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Does the political turmoil in Italy have wider ramifications?

25 May 2018

The Italian election in March was closely watched by European investors, given concerns about the growing popularity of the far-right League and the anti-establishment Five Star Movement. The latter won 32% of the vote and the former 18%, with incumbent Prime Minister Matteo Renzi's centre-left Democratic Party only managing 23%. Importantly, within the centre-right coalition, the more populist League surpassed Berlusconi's 'Forza Italia' party for the first time. This outcome left no party with an outright majority, and the chances of a coalition government seemed slim given the significant differences in policy stance between the three.

Following a period of limited progress and expectations of another election later in 2018, a seemingly improbable coalition between the two populist parties, Five-Star and League, has emerged. The two groups have agreed on a 'government contract' (including the key policies they want to address) and have appointed a political newcomer, Giuseppe Conte, to be Prime Minister. While consented to by both Five-Star and League, it should be noted that he is closer to the former and his appointment represents a 'de-facto' victory for the anti-establishment Five-Star Movement.

While the two groups insist in defining Conte as Prime Minister of a "political government", many are worried that the newly elected Prime Minister will merely be an 'executor' of populists' wishes, not different from prior 'technical' Prime Ministers. Among other controversial aspects, allegations that he lied on his prior academic experiences have emerged. This demonstrates the difficulties that there will be in getting anything through this coalition.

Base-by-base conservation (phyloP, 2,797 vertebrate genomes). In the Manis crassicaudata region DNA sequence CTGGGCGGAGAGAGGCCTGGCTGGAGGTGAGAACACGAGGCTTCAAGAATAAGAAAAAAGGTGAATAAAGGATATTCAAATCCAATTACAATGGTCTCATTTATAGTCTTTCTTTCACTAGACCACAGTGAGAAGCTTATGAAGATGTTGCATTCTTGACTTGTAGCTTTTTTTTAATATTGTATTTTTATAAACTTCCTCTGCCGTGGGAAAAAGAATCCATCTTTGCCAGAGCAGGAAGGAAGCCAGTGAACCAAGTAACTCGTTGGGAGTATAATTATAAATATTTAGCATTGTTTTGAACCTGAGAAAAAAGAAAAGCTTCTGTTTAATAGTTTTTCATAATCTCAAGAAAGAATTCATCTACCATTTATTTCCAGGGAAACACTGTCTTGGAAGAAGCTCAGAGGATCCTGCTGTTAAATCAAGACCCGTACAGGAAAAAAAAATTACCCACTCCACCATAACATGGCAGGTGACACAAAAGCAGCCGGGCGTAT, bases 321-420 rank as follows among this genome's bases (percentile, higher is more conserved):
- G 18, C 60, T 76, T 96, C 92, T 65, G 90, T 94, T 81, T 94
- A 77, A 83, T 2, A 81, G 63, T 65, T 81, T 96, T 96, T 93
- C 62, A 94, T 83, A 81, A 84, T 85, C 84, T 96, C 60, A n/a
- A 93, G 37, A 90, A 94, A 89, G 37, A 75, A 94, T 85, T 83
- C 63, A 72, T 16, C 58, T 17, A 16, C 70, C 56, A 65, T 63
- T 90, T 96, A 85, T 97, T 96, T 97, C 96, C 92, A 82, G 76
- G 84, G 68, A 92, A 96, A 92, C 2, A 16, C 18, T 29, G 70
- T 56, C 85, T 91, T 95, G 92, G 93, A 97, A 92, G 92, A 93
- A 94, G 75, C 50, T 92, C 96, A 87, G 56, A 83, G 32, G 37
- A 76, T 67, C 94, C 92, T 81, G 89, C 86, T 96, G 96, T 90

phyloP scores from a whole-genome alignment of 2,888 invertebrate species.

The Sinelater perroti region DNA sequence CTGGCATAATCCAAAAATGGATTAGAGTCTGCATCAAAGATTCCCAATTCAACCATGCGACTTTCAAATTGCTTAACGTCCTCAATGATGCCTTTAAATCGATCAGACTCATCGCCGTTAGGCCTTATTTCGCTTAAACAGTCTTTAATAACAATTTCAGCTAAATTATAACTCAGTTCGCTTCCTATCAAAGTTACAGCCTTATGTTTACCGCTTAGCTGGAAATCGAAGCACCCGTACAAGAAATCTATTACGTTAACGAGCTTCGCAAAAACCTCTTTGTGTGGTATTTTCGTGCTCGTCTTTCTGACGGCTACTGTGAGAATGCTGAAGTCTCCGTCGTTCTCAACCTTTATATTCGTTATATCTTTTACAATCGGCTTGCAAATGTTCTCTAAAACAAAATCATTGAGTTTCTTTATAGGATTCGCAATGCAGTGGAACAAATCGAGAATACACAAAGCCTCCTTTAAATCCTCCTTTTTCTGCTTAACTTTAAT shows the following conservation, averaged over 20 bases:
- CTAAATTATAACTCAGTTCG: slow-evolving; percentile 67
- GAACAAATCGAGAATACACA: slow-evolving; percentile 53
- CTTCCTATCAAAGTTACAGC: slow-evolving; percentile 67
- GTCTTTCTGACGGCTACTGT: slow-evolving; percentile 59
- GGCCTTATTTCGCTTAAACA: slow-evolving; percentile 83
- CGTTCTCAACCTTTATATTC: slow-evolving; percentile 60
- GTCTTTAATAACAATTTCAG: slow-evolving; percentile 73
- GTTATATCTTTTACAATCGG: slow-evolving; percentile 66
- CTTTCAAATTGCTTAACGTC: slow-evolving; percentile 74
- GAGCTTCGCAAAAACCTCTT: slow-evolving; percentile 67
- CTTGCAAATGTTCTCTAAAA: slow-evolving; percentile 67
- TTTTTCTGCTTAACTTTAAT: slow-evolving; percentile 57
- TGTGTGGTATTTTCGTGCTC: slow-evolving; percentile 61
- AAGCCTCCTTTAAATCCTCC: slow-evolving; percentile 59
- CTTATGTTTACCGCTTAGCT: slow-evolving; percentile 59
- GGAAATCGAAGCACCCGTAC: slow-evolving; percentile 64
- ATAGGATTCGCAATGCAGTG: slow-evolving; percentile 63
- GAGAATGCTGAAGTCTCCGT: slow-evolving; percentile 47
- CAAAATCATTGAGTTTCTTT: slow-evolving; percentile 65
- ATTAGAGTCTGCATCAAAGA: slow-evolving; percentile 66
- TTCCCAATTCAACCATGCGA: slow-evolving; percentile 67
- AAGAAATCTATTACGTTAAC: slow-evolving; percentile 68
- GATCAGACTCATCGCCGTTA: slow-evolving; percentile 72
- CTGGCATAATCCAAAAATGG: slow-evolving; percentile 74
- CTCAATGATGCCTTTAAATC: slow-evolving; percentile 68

President of the Republic, Sergio Mattarella, has now granted Conte a mandate to form a government, which entitles him to nominate ministers in the coming days. Stated policies of the parties include a 'citizen's income' to those in low-paid work or searching for a job, significant cuts in corporation and income tax and a reversal of prior pension system reforms. If these all materialise, there is potential for a surge in the budget deficit and debt, as well as further strain on the largely loss-making banking system. What would be more concerning is any sanction from the EU for breaking budget rules, which could embolden the new coalition on direct collision course with the union.

Since the French election in 2017, investors have appeared willing to discount political risk in the region, sensing that the populist wave had no real ambition to break up Europe. However, the immediate market impact signals this sentiment has shifted. The yield on Italian sovereign debt has shot up and the spread over German bunds reached 190bps, a level not seen in a year. Reaction has not been limited to Italy, with Euro breakup risks now being factored into market pricing. Banking debt and peripheral stock markets have been the most affected. Whilst the Italian FTSE MIB (Milano Indice di Borsa) Index has fallen 6% in the past month, it remains in positive territory for the year.

Clearly, the situation is still evolving and until key ministers have been elected, such as the finance minister, a true picture of future policy is difficult to forecast. Investors will be aware that polls in Italy show a high degree of EU scepticism so the propensity for the situation to escalate will continue to weigh on markets. It is worth mentioning that incredibly, this is the 66th government in Italy since the end of World War II and with such a divide on numerous fronts, we feel that it is unlikely that this one will last over the longer term.



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